London-based sculptor and illustrator Arran Gregory recently opened a solo show entitled ‘WOLF’ at Print House Gallery in London. The exhibition which runs through September 6th, includes both illustrations and a pair of gorgeous faux-taxidermy animals including a wolf and rhinoceros head sculpted from mirrors. You can see much more on his Tumblr and a number of prints are available in his shop. Photos above by Ravi Sidhu and Tida Finch. (via fancy)
Korean artist Lee Kyu-Hak creates beautiful mixed-media paintings (mosaics?) by wrapping small wooden wedges with colored newsprint that mimic the brushstrokes of famous artists. Lee’s artworks appear mostly to be reinterpretations of pieces by Vincent van Gogh, but I think I see a few original compositions as well. See much more over at Yesong gallery.
Here’s some phenomenal new work from photographer Brian Matthew Hart (previously) who is a master of drawing with light. Hart created a number of mosaics using individual exposures, the largest hand above, part of an unfinished diptych, is made from 324 photographs! I definitely urge you to check out his website for plenty more. (via l’acte gratuit
Last week I stayed up well into the night waiting for news of Curiosity’ssuccessful landing on Mars. Although the first few dusty, low-res images were a bit underwhelming they were no less incredible: after traveling for over 8 months and 352 million miles we successfully landed a 2,000 pound car on another planet. Thankfully the wait for incredible imagery is finally over. The folks over at EDS Systems have stitched together a high-resolution interactive panorama of Curiosity’s landing site from where she’ll soon embark on at least two years of research and investigation of the red planet.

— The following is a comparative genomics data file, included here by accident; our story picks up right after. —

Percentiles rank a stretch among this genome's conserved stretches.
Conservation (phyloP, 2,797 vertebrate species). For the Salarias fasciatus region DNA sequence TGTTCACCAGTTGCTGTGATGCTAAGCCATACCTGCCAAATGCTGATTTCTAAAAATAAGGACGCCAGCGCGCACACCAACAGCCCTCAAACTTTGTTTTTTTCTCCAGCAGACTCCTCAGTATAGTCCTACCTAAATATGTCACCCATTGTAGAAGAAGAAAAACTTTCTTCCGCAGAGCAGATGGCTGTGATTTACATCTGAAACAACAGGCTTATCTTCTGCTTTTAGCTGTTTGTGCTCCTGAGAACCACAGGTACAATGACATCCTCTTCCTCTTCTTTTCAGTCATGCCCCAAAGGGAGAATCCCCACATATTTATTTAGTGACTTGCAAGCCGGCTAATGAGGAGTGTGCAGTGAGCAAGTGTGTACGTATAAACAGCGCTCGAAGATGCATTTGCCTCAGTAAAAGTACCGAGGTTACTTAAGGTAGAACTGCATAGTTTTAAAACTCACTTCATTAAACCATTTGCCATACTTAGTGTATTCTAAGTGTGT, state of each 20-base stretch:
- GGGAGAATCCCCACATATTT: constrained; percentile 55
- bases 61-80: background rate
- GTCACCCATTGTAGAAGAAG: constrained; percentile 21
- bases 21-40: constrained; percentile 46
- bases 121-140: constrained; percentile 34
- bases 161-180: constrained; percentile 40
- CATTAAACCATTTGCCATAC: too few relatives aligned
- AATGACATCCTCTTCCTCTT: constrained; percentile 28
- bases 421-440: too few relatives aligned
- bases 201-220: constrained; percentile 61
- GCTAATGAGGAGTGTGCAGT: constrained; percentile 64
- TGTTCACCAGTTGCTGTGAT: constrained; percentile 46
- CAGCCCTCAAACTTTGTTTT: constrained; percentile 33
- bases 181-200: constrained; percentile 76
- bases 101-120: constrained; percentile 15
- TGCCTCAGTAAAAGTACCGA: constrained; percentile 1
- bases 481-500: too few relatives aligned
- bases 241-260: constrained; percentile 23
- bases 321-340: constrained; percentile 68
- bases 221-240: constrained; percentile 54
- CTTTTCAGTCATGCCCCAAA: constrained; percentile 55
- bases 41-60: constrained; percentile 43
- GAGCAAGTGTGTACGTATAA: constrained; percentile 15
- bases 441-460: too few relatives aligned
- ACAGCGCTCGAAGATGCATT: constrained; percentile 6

The Mending Project was a 2011 installation and performance art piece by Austin-based artist Beili Liu. The work involved an ongoing process wherein visitors were invited to cut pieces of fabric from a giant cloth upon entering the space, the fragments of which Liu then stitched back together creating a giant patchwork that gradually encircled the artist. The concept seems harmless enough if it weren’t for the ominous array of downward-facing scissors suspended above her workspace.
The installation consists of hundreds of Chinese scissors suspended from the ceiling, pointing downwards. The hovering, massive cloud of scissors alludes to distant fear, looming violence and worrisome uncertainty. The performer sits beneath the countless sharp blades of the scissors, and performs an on-going simple task of mending. […] As each visitor enters the space, one is asked to cut off a piece of the white cloth hung near the entrance, and offer the cut section to the performer. She then continuously sews the cut pieces onto the previous ones. The mended fabric grows in size throughout the duration of the performance, and takes over the vast area of the floor beneath the scissors.
Photographer Janne Parviainen (previously) has been experimenting with a fun form of photographic light painting that resembles 3D topographical maps. Exposure times can take over 30 minutes as he carefully moves through the room with a light “tracing” every surface and object. See more in his light topography gallery.